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UN: Somalia elected to Security Council after more than 50 years

Somalia FM Ahmed Moallim Fiqi.   -  
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Cleared / @MOFASomalia on X formerly Twitter


Somalia was elected on Thursday (Jun. 6) to serve on the UN security council as a non-permanent member for two years.

Denmark, Greece, Pakistan and Panama also got seats on the U.N. Security Council in a secret ballot in the General Assembly.

The 193-member world body elected five countries. The 10 non-permanent seats on the 15-member council are allotted to regional groups that usually select their candidates but sometimes can’t agree on one. There were no such surprises this year.

This time, the regional groups put forward Somalia for an African seat, Pakistan for an Asia-Pacific seat, Panama for a Latin America and Caribbean seat, and Denmark and Greece for two mainly Western seats.

The freshly elected council members will start their terms on Jan. 1, replacing those whose two-year terms end on Dec. 31 — Mozambique, Japan, Ecuador, Malta, and Switzerland.

They will join the five veto-wielding permanent members — the United States, Russia, China, United Kingdom, and France — and the five countries elected last year — Algeria, Guyana, South Korea, Sierra Leone, and Slovenia.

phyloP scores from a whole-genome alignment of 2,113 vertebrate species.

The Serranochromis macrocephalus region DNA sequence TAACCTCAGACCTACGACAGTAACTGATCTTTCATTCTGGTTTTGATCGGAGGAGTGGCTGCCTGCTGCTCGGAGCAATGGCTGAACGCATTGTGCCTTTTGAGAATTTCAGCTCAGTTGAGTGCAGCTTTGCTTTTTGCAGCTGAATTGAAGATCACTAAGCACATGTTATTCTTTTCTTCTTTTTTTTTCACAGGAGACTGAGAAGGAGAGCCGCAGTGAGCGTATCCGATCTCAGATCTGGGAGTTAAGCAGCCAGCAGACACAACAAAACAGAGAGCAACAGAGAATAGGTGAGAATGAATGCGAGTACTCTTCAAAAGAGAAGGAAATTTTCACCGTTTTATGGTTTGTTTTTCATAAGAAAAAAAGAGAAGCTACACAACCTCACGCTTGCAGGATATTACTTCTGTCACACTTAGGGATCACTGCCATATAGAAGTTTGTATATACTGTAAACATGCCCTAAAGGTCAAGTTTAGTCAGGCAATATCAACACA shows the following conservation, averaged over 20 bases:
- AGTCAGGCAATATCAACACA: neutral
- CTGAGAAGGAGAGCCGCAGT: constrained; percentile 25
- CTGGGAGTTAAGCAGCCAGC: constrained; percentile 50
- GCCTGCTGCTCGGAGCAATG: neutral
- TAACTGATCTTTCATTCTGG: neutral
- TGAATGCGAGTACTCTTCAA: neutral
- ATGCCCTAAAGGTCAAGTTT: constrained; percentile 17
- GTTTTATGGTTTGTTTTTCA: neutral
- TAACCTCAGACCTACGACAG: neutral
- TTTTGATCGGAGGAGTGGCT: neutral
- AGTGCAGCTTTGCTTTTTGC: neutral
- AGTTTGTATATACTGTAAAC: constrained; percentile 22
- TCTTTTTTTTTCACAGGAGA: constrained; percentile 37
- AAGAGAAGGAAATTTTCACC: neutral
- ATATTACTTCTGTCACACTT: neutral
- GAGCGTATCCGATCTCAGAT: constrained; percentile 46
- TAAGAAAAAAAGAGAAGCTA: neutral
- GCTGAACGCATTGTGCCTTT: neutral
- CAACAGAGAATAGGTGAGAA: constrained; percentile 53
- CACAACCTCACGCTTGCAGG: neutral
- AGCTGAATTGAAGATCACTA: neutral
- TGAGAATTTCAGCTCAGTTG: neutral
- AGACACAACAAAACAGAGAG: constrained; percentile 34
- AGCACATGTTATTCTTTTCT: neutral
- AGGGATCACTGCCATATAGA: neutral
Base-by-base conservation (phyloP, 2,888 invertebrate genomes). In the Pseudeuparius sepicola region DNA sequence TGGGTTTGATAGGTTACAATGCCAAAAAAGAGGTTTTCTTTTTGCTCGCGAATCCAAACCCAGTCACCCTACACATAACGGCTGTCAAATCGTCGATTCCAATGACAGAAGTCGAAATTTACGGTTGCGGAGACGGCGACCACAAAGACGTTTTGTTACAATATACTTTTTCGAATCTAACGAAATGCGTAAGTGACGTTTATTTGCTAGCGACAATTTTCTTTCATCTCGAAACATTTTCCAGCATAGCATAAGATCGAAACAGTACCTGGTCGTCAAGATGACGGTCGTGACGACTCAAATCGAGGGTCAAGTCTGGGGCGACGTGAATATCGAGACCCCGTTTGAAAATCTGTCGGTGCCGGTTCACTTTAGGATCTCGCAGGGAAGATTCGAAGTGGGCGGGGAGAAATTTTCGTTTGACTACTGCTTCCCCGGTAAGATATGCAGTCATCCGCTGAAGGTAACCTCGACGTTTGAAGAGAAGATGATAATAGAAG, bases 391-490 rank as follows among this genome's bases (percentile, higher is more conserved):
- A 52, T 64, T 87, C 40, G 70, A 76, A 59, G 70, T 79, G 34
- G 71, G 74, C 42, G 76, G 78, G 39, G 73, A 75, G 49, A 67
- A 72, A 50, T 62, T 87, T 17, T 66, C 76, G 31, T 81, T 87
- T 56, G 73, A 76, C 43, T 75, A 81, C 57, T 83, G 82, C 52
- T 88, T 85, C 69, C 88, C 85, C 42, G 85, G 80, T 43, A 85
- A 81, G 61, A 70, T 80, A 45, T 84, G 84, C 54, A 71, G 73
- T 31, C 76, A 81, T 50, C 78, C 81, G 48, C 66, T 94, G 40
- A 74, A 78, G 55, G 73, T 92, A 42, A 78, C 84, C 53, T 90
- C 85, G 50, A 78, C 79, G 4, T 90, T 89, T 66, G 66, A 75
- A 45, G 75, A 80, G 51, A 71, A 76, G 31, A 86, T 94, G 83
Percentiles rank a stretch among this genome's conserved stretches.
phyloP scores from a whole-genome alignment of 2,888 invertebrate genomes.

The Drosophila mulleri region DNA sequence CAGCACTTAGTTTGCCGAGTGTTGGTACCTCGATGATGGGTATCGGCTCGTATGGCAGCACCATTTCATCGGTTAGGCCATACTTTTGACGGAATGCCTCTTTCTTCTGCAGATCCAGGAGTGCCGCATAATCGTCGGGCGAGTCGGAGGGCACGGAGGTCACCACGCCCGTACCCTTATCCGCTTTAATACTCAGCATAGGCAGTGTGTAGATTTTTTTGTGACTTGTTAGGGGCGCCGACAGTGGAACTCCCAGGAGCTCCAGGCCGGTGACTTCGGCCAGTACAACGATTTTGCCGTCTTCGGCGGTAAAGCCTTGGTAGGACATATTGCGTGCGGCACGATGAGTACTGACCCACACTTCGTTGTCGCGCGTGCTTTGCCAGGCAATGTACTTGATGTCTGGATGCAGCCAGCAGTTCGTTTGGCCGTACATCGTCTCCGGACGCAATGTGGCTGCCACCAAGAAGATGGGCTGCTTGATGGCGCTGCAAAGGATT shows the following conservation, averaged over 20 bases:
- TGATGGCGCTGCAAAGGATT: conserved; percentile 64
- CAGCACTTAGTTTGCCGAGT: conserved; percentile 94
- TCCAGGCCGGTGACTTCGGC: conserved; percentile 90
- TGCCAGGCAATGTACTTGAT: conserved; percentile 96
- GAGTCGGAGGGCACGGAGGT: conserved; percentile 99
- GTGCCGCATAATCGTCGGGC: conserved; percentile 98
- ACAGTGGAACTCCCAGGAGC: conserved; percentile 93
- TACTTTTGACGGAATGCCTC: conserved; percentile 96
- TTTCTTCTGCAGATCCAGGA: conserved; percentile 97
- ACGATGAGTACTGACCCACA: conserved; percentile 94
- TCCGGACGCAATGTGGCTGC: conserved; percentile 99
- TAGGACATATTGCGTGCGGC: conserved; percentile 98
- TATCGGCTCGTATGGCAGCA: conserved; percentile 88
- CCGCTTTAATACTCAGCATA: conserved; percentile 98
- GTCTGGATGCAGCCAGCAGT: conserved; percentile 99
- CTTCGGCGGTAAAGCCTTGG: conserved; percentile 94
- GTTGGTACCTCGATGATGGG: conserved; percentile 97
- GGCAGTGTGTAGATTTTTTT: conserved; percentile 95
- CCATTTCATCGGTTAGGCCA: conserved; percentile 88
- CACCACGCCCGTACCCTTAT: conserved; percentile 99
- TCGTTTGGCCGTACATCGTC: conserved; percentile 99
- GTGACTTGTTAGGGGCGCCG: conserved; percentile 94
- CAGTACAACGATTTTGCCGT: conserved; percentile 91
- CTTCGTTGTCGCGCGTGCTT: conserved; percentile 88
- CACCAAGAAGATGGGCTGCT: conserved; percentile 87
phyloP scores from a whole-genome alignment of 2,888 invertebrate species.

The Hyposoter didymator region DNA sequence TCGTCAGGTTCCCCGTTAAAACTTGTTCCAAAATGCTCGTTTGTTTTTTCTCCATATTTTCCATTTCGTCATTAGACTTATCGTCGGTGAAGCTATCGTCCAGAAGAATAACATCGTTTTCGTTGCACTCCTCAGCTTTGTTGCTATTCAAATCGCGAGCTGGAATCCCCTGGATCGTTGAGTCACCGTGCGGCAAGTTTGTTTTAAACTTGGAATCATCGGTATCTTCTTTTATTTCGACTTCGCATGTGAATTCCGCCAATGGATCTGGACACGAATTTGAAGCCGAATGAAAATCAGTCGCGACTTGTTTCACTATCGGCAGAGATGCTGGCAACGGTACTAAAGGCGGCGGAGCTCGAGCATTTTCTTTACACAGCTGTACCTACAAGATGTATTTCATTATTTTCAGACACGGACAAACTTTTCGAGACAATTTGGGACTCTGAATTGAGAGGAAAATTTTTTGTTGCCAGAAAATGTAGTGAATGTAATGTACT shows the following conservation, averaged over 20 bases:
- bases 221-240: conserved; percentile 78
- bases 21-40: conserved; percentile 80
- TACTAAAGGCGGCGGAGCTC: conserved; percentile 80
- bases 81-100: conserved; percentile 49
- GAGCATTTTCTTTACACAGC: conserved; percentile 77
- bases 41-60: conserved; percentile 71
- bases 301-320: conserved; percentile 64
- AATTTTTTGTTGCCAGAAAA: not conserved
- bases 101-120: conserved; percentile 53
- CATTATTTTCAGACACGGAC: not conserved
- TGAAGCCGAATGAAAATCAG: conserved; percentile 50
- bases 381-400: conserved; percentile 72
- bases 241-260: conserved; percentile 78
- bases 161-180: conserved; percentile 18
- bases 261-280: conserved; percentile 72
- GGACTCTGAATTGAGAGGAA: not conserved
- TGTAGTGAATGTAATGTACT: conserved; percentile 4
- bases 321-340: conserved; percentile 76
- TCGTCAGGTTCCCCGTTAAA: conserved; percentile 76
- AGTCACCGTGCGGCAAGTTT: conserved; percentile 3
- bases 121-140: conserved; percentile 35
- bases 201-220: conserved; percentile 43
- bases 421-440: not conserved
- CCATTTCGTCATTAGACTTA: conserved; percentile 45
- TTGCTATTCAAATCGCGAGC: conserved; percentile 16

The Security Council is charged with maintaining international peace and security. But because of Russia’s veto power it has been unable to take action on Ukraine — and because of close U.S. ties to Israel it has not called for a cessation of hostilities in Gaza.

All five countries that won seats on Thursday have previously served on the Security Council – Pakistan seven times, Panama five times, Denmark four times, Greece twice and Somalia once.

Virtually every country agrees that almost eight decades after the United Nations was established the Security Council needs to expand and reflect the world in the 21st century, not the post-World War II era reflected now.

But with 193 countries with national interests, the central question — and the biggest disagreement — is exactly how. And for four decades, those disagreements have blocked any significant reform of the U.N.’s most powerful body.

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